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Books

Death Comes To Pemberley by P.D. James

On December 1, 2011


P.D. James is well known for her detective fiction. In her latest novel she combines her passion for Jane Austen with her aptitude for writing detective fiction.

Death Comes To Pemberley is set six years after the marriage of Elizabeth Bennet to Mr Darcy. Initially it feels as if the reader is being taken on a forbidden journey. Do we really need to delve past the courtship of Elizabeth Bennet and Mr Darcy and trespass on the murky waters of their marriage?

P.D. James has kept all the characters true to Jane Austen’s Pride and Prejudice. The qualities and flaws in Austen's characters we fell in love with in Pride and Prejudice all remain in this book. The Gardiners are familiar to us with their affable nature. Jane and Mr Bingley are similarly kind. Even Mr Bennet makes a suitable appearance, in Mr Darcy’s library. P.D. James has cleverly retained the essence of Pride and Prejudice relieving the reader of any unease as the book ventures into new territory.

There are a few new characters in this book, but many of the ‘originals’ remain to satisfy the die-hard Jane Austen fan. P. D. James gives a great deal of background using language similar to Jane Austen. The fear of Pemberley being ‘polluted’ is mentioned several times. A murder on the grounds of Pemberley is certainly grounds for a scandal and a great deal of pollution.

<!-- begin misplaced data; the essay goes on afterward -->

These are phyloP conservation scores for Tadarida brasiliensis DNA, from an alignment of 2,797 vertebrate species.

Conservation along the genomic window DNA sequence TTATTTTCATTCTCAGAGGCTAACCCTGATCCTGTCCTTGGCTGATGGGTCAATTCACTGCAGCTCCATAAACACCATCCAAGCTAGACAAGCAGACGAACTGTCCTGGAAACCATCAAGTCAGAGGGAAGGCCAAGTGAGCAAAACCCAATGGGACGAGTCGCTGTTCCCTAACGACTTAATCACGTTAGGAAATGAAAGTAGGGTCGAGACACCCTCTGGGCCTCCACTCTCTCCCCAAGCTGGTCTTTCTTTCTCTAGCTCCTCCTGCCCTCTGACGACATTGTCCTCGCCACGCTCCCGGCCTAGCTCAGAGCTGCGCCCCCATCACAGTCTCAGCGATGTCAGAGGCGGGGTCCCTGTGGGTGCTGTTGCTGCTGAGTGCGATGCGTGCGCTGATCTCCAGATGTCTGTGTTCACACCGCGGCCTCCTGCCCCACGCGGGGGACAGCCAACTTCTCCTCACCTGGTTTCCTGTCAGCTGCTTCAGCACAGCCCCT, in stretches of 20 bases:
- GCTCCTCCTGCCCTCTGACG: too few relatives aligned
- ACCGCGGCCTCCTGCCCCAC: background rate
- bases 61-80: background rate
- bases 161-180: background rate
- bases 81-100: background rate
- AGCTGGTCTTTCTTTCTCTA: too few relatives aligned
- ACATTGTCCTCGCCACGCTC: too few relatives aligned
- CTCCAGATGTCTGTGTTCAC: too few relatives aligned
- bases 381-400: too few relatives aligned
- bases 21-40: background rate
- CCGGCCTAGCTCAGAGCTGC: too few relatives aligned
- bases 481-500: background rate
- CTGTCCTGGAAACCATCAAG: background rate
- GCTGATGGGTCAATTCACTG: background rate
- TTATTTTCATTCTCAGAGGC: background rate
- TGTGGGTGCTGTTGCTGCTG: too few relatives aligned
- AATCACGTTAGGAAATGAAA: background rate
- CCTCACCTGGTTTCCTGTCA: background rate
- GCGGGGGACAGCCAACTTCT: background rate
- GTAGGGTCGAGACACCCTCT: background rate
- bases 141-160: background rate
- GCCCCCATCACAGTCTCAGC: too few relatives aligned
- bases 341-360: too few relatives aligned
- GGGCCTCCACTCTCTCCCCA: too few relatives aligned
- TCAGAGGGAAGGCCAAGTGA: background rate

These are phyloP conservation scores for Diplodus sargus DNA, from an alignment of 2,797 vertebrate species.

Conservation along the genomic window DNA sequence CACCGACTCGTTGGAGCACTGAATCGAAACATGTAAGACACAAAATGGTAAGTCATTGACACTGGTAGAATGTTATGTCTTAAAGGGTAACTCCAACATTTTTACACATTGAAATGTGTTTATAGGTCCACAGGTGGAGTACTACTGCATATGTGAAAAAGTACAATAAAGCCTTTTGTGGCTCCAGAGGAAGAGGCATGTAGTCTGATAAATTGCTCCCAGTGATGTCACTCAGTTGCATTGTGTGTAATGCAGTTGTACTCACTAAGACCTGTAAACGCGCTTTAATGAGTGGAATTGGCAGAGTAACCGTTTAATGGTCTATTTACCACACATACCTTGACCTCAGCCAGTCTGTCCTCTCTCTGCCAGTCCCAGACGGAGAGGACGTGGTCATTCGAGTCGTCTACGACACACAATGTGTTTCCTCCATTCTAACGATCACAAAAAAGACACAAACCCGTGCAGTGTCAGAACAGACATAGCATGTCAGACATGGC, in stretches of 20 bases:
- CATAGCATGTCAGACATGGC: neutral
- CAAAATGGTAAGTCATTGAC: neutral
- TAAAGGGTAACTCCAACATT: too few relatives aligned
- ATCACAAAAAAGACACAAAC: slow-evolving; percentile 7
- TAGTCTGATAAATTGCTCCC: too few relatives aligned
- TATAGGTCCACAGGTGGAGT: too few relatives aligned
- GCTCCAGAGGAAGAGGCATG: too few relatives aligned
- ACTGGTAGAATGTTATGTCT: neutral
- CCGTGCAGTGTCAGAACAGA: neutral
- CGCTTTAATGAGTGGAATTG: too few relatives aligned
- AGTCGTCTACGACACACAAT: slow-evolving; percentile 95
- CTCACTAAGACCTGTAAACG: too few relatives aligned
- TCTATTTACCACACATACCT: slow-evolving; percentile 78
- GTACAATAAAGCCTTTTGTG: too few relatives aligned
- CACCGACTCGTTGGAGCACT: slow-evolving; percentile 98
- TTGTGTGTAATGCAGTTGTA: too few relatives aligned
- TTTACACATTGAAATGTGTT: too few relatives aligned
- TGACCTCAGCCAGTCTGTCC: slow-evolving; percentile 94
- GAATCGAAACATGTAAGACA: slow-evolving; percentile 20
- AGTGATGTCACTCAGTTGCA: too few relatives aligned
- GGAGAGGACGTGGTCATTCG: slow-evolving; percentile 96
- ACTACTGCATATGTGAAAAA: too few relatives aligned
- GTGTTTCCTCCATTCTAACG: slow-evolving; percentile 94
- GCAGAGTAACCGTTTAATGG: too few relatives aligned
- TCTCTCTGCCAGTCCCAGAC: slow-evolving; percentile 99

As a self confessed Jane Austen fan P.D. James has even managed to include several references to characters from Austen’s Emma. She writes with elegance bringing to life the era (1803) and her credible characters.

At the age of 91 P.D. James has written a compelling detective story based on her love of Jane Austen's work.

She begins her book with a touching note, paying tribute to Jane Austen:

I owe an apology to the shade of Jane Austen for involving her beloved Elizabeth in the trauma of a murder investigation, especially as in the final chapter of Mansfield Park Miss Austen made her views plain:

‘Let other pens dwell on guilt and misery. I quit such odious subjects as soon as I can, impatient to restore everybody not greatly in fault themselves to tolerable comfort, and to have done with all the rest.’ 

No doubt she would have replied to my apology by saying that, had she wished to dwell on such odious subjects, she would have written the story herself, and done it better.


If you are a Jane Austen fan Death Comes To Pemberley will not be disappoint.

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